By Kim Polacek, APR, CPRC - October 30, 2023
Each fall, mathematicians, researchers and clinicians from around the globe gather at Moffitt Cancer Center for its annual Integrated Mathematical Oncology Workshop. The weeklong workshop, now in its 11th year, is designed to motivate participants from diverse scientific and clinical backgrounds to work together to find innovative solutions for some of cancer’s most complex therapeutic challenges.
Dr. Sandy Anderson, chair of Moffitt’s Integrated Mathematical Oncology Department and co-director of the Center of Excellence for Evolutionary Therapy, says it’s all about collaboration. Pairing a mathematician who can model cancer in unique ways with an experimentalist who can test model predictions and a clinician who can ground these ideas in practical reality can provide new insight on understanding drug resistance, cancer metastasis and more.
“Brainstorming is key tool we use during these workshops. It’s all about trying to solve a problem collectively, maximizing your knowledge through a diverse team and riffing off each other in terms of ideas that try to take small steps toward a complex solution or even to get an idea of how to approach a solution,” Anderson said.
The workshop is an immersive experience that blends education, competition and innovation. Each year, a new theme is selected to help drive projects. This year’s focus is on developing novel therapeutic strategies across many cancers, with the goal of steering the cancer’s evolution toward extinction or control. More information on this workshop and those from the last decade can be found at imoworkshop.org.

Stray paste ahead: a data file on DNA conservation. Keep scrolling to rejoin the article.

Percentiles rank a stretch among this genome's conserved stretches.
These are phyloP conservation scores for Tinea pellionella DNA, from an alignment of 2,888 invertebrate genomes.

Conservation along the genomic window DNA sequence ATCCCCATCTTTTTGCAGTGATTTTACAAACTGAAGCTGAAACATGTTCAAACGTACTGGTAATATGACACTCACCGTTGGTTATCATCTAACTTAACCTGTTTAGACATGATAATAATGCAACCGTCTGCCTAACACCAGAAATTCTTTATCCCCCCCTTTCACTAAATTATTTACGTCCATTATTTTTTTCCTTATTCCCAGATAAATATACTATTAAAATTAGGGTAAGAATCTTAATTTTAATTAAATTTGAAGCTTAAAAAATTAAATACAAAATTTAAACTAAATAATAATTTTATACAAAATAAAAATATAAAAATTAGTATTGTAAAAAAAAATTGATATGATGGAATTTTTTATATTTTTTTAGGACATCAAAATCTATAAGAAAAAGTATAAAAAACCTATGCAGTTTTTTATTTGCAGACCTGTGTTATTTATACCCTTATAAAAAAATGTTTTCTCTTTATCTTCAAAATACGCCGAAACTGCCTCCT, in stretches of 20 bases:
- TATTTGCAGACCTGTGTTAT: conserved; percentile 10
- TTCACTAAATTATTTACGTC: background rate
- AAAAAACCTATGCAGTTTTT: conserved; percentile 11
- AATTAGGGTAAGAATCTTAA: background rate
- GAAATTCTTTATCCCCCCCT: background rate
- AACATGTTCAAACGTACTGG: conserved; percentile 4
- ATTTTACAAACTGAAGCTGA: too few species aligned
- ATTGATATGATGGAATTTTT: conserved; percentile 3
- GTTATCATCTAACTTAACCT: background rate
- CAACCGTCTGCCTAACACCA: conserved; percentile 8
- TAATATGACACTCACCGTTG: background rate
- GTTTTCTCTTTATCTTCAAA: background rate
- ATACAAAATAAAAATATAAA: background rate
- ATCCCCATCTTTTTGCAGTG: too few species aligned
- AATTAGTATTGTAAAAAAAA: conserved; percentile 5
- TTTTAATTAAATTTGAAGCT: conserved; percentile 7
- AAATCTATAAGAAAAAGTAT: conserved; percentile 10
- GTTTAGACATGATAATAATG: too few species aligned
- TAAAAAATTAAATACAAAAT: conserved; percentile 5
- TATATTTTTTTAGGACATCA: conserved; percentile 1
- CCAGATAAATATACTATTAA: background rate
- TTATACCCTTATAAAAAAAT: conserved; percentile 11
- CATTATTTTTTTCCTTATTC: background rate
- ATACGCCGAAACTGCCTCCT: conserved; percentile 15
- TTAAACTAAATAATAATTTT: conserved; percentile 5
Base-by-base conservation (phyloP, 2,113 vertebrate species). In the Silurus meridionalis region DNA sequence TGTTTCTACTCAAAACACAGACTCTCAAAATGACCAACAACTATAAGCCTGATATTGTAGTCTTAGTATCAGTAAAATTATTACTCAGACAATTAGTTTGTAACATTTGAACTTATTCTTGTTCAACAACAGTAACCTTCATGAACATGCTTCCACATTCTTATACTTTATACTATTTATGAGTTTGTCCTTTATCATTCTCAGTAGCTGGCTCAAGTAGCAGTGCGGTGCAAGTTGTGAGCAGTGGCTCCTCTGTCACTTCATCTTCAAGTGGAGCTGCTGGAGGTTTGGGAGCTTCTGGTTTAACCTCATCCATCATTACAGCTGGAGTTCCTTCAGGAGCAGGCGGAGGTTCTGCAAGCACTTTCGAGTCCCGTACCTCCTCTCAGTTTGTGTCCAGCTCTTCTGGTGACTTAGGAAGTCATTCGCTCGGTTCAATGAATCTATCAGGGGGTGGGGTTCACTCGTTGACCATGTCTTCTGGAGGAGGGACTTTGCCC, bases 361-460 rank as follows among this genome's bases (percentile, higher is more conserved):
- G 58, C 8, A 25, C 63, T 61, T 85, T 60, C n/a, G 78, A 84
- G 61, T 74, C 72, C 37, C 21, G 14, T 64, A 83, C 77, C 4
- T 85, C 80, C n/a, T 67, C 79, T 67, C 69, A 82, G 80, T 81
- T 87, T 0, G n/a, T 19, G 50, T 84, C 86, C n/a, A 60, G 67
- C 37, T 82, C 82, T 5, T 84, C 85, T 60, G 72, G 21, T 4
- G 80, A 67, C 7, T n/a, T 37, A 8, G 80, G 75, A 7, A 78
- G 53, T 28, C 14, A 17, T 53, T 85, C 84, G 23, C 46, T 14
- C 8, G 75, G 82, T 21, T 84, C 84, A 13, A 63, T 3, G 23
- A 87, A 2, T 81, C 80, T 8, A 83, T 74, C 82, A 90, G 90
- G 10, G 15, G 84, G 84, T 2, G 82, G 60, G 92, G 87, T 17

Workshop participants are divided into multiple teams, each comprised of clinical, experimental and theoretical members. This interdisciplinary approach ensures there is a wide range of expertise to address the specific cancer question they are working to answer.
The teams spend the next four and half days working to conceptualize and formulate models using mathematical and evolutionary principles to drive their novel therapeutic approaches. Some groups end up working well into the night and early morning hours to accomplish their goal. At the end of an intense week, each group presents their projects to a panel of independent judges, that includes a patient advocate, who award the winning team and the runner up $50,000 grants to continue their research after the workshop ends.
"One of the main reasons we have these workshops, is because I wanted to teach a new generation of scientists about the potential of using mathematics to understand cancer. Whilst it’s a lot of work it’s also a lot of fun and has led to many lasting collaborations across the world,” Anderson said.
This year, 40 people from outside of Moffitt are participating in the workshop. Twenty-five of those are from other countries, including the United Kingdom, Germany and the Netherlands. This year's workshop runs Oct. 29 to Nov. 3. You can follow the teams in real time on X, formerly known as Twitter, by following the hashtag #MoffittIMO, and @MoffittNews and @ara_anderson accounts.